Lisa Murkowski's Write-in War

| Fri Oct. 29, 2010 12:30 PM EDT

In a last-ditch attempt to derail Alaska Senator Lisa Murkowski's write-in campaign, upwards of 100 Alaskans have registered as write-in candidates for Tuesday's midterm election. The effort, called "Operation Alaska Chaos," originated on conservative blogs and websites like Breitbart Media's Big Government, Ace of Spades, and Just One Minute. (For the full story on how that happened, read this post by Dan Riehl.) Eventually, a conservative radio host in Anchorage, Dan Fagan, got wind of what was going on and began encouraging listeners to get their name on the ballot as a way to stir confusion and peel votes away from Murkowski. Despite widespread skepticism of Murkowski's decision to run as a write-in candidate after her primary loss to tea partier Joe Miller, recent polling indicates that she's leading the three-way race. Meanwhile, Miller's popularity has plummeted in the wake of revelations about lies he told about a past ethics violation.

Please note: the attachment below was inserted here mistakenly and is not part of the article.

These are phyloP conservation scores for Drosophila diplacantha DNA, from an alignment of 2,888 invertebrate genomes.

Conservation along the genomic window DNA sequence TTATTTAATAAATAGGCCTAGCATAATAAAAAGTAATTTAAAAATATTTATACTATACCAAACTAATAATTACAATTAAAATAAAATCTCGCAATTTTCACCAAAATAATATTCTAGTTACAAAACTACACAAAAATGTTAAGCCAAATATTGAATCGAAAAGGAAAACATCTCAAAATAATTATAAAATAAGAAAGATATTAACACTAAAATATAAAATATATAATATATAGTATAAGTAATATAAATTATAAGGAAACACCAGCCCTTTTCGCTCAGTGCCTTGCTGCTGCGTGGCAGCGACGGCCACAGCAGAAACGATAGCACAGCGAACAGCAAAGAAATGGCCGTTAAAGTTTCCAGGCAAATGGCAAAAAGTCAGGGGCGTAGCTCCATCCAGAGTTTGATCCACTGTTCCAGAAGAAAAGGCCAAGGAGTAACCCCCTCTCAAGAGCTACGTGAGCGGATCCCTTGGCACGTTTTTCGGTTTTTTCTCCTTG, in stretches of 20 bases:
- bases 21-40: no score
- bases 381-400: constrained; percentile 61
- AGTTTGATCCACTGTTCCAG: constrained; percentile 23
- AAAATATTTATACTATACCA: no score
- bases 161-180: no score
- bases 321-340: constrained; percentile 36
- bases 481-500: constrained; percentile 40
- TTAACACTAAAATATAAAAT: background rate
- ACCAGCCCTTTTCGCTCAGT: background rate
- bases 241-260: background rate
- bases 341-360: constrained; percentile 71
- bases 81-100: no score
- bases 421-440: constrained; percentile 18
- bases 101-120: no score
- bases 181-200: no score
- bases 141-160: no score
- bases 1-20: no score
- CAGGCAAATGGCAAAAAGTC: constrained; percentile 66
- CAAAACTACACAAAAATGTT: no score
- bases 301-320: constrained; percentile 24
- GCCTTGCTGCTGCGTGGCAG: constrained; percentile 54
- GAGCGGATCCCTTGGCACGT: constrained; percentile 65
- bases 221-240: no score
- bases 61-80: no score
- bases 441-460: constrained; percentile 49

"Operation Alaska Chaos" was born out of the Alaska Supreme Court's decision to allow election officials to distribute lists of write-in candidates at polling stations. The high court's ruling was a boost to Murkowski, who's crafted her campaign around slogans such as "Fill in the bubble! Write in the name!" But, the thinking goes, if a hundred more names appear on that write-in roster, with some possibly spelled similar to Murkowski's, the Alaska senator could lose votes due to confusion or errors by voters.

Although the Miller campaign has said it has nothing to do "Operation Alaska Chaos," Fagan, the radio host, is a self-proclaimed Miller supporter. And according to a recent survey, Miller needs all the support he can get. A Hays Research poll, commissioned by an Alaskan union chapter that supports Democratic candidate Scott McAdams, found that those who felt "somewhat negative" or "very negative" about Miller had spiked to a whopping 68 percent. That same poll showed Miller in third place in the race, with 23 percent of the vote, with Murkowski out front with 34 percent and McAdams with 29 percent.

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